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Torah Attitude: Parashas Nasso: Use them or lose them
Two unique themes are strangely juxtaposed: "Sotah" and "Nazirite". The Sotah is suspected of having committed adultery. The Nazirite voluntarily refrains from drinking wine, cutting hair and having contact with the dead. Substance abuse is closely related to immorality. High levels of fear, awe and love are quickly lost if not internalized. Whoever sees the Hand of G'd has an opportunity to utilize it for personal growth. It is incumbent on each of us to raise our spiritual levels.
This week's Torah portion presents two unique themes that are strangely juxtaposed. One is the "Sotah". The other is the "Nazirite". The Sotah is a woman who has been warned in advance by her husband not to be alone in the company of a particular man. If the woman ignores the warning and is suspected of having committed adultery with this man, the Torah describes a miraculous method of resolving the concern of whether the adultery occurred or not. The woman was given special water to drink in the Temple by a Kohen. If she was an adulterer, she suffered a horrible death where she bloated with the water until she "exploded". If she was not an adulterer, she walked away totally absolved of any suspicion.
Nazirs voluntarily decided to elevate themselves for a period of at least 30 days by refraining from drinking wine, cutting hair, and avoiding contact with any impurity connected with death. After the designated time, Nazirs would return to their regular lifestyle.
What's the connection?
Why does the Torah describe the Sotah immediately followed by the Nazir? What's the connection? Our Sages (Sotah 2a) say that whoever sees the death of the Sotah, should refrain from drinking wine. Rashi explains that the reason for this is that excessive use of wine, as any substance abuse, is closely related to immorality. This answer at first appears to be very strange. We would assume that a person who does not see the Divine punishment of the Sotah would be the more appropriate candidate to refrain from wine as a reminder to be cautious. Why is the one who views the miracle first hand required to become a Nazir?
The Ramban teaches us an extremely important lesson about the psychology of human behaviour. A person may experience a very sensational miracle, or may for another reason be strongly impacted emotionally and spiritually. This person may reach a high level of fear and awe, or a love for G'd. However, if one does not immediately utilize the experience to transform it into a part of one's psyche, the experience is quickly lost. Unless one takes upon oneself to do something to internalize the experience, the effect disappears.
During the 6-Day War, many Israeli soldiers came back from the front lines with miraculous stories of being saved from certain death. The whole world was in awe when the missiles from the Gulf War exploded in Israel with almost no direct casualties. Even today, with terrorist acts ripping away at Israeli society, there have been numerous incidents when the destruction could have been much worse, and miraculously relatively few people were hurt than normally expected from such powerful bombs.
Unfortunately, many of us have not taken the opportunity to capture these miracles into our inner psyches. The Ramban says that when a person realizes and sees the hand of G'd, there is a potential for this spiritual elevation to be used as a vehicle for growth to receive the blessing of G'd. But a blessing needs a vessel to receive it. Only if people utilize opportunities by transforming strong feelings into action, will they merit to change and to receive Divine blessing. Whoever sees the Hand of G'd has an opportunity to utilize it for personal growth. But the opportunity must be used immediately or it will be lost forever.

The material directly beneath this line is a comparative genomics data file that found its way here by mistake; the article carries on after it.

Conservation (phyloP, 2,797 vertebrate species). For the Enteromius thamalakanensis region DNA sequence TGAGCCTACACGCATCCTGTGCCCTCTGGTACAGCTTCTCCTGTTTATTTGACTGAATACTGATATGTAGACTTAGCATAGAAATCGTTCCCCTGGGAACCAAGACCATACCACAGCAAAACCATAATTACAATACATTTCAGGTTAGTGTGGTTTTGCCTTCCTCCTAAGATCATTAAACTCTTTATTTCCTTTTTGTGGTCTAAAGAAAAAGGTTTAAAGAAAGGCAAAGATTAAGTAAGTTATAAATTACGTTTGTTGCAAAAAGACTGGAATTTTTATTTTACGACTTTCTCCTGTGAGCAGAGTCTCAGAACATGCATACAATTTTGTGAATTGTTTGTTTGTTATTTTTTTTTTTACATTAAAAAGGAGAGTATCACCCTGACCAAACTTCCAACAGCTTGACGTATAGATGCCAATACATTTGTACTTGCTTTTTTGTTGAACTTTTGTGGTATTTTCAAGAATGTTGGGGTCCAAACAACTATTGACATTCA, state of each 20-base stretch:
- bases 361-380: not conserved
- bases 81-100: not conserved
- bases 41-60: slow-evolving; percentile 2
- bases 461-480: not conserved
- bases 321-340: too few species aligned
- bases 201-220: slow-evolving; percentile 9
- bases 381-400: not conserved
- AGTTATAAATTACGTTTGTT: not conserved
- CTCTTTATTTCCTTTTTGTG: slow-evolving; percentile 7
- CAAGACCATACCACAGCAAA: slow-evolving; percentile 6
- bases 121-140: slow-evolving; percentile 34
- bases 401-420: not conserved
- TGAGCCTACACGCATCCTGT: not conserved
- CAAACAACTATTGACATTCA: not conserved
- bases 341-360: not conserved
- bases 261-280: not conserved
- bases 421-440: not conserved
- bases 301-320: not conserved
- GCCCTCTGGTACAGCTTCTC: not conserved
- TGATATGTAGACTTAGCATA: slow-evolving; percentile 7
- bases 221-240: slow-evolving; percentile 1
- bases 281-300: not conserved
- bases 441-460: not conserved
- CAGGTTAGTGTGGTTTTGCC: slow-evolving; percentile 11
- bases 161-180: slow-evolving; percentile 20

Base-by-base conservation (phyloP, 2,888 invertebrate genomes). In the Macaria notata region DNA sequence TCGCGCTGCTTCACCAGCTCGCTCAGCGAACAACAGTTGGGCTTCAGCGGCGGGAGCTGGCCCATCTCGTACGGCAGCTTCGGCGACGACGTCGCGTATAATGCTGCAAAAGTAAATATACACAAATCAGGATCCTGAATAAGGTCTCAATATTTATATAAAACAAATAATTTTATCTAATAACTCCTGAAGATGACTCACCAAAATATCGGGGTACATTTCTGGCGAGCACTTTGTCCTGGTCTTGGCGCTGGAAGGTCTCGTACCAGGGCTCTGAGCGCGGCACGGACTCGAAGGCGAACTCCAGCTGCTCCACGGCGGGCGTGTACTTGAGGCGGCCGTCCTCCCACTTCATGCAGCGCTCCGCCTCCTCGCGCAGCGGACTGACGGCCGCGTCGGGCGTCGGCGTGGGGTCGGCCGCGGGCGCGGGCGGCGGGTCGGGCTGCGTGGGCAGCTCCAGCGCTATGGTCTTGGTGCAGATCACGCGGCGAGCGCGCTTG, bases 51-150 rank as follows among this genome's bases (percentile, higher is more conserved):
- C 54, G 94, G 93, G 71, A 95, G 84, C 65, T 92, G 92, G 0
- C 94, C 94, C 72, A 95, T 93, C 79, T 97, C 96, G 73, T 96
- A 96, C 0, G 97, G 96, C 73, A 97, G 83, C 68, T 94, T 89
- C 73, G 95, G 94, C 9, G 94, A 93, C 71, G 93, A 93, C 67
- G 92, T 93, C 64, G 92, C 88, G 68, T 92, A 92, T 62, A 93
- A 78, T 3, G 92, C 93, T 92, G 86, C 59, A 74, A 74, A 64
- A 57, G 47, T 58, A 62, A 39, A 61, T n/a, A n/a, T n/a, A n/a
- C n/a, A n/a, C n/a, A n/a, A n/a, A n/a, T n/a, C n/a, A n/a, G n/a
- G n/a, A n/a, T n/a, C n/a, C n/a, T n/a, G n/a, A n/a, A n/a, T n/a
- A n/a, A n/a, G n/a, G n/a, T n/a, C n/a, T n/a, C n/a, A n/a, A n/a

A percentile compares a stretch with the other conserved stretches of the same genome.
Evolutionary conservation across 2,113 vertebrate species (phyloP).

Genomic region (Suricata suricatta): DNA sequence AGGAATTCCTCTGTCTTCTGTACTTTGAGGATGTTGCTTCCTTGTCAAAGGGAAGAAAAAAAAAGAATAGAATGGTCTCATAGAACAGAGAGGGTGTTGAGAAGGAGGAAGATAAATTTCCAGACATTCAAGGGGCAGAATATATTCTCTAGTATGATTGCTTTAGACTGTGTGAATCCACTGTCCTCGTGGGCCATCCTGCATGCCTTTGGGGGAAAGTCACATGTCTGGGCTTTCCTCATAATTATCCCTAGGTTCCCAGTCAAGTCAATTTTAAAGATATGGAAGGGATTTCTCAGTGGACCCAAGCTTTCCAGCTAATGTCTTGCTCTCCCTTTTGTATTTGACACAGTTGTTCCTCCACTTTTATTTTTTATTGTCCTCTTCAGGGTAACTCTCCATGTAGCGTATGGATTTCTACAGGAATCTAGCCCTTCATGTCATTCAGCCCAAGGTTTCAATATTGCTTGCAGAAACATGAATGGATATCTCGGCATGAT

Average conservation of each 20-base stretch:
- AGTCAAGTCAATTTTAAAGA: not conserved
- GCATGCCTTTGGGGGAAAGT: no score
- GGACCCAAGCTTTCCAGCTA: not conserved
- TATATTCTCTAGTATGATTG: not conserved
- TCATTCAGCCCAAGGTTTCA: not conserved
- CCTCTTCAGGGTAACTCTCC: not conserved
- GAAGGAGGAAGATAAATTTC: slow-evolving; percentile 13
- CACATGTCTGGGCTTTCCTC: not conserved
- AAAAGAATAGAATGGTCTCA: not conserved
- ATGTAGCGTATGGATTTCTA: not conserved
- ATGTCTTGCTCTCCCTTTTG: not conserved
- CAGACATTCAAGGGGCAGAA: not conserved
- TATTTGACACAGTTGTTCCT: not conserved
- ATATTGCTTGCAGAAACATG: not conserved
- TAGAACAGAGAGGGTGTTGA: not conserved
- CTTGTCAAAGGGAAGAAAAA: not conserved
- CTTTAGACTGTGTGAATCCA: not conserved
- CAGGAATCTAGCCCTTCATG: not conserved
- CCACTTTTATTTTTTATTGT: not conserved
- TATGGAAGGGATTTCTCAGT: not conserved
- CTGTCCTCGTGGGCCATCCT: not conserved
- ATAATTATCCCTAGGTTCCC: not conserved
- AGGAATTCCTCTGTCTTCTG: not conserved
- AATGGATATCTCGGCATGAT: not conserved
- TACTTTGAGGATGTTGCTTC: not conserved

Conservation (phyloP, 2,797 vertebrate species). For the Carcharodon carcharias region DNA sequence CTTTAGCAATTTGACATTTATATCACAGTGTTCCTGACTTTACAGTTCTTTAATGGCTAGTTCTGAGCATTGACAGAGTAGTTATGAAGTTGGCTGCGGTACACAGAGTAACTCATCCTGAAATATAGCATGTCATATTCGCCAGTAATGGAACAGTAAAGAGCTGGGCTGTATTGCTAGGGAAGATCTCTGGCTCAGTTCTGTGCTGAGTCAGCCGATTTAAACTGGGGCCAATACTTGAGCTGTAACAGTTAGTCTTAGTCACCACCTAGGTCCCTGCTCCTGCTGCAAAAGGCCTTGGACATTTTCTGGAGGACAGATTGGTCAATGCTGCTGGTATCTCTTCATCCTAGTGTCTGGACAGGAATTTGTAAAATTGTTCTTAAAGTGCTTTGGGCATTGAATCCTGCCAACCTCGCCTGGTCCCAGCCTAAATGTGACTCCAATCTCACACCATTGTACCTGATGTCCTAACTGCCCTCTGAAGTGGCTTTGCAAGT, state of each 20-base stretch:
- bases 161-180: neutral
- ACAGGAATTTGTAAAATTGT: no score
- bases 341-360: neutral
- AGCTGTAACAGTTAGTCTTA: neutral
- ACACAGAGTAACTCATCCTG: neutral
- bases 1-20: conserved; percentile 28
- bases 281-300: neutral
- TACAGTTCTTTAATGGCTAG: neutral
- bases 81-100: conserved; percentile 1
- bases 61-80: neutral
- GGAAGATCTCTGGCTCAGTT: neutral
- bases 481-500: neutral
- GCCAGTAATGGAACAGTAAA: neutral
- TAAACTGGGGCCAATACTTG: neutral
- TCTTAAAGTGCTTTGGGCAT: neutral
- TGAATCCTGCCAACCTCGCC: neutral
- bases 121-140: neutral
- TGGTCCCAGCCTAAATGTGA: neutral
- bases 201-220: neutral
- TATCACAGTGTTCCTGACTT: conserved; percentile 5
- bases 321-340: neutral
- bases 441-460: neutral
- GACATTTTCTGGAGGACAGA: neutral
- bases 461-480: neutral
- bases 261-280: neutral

Those who saw the punishment of the Sotah saw the Hand of G'd. Our Sages explain that the Torah advices to use this opportunity to become a Nazirite to elevate oneself to higher spiritual heights. This way the experience would be transformed into a lasting change.
Once a Nazir
After the period of refrain ends, in most cases after just 30 days, the Nazirite brings different offerings. The Torah states (Bamidbar 6:20) "then the "Nazirite may drink wine." If the Nazirite is no longer a Nazir after this time, why does the Torah still refer to this person as a Nazirite? The answer is that after having gone through the period of holiness, the Nazirite is now ready to go back into the daily life on a higher spiritual level. G'd created the world for our pleasure. G'd does not wish to have us refrain from living pleasurable lives within the parameters of the Torah. We are not expected to live the life of a Nazir in general. Although the Nazirite is considered holy for undertaking these extra restrictions, there is also an aspect of sin involved in restricting oneself from what is permitted. So the Nazirite goes back into the normal lifestyle in the elevated state of someone who was a Nazir. That is why this person is still referred to as a Nazirite.
We also may have situations where we stand in awe of our experiences, past and present. We must realize that these are Divine opportunities to help us grow and fulfill our potential. The only way to accomplish this is to turn our excitement into practical action. We are not expected to become Nazirs, but it is incumbent on each of us to seize the opportunities to raise our spiritual levels and to strengthen our relationships with G'd and our fellow humans.
These words were based on a talk given by Rabbi Avraham Kahn, the Rosh Yeshiva and Founder of Yeshivas Keser Torah in Toronto.
Shema Yisrael Torah Network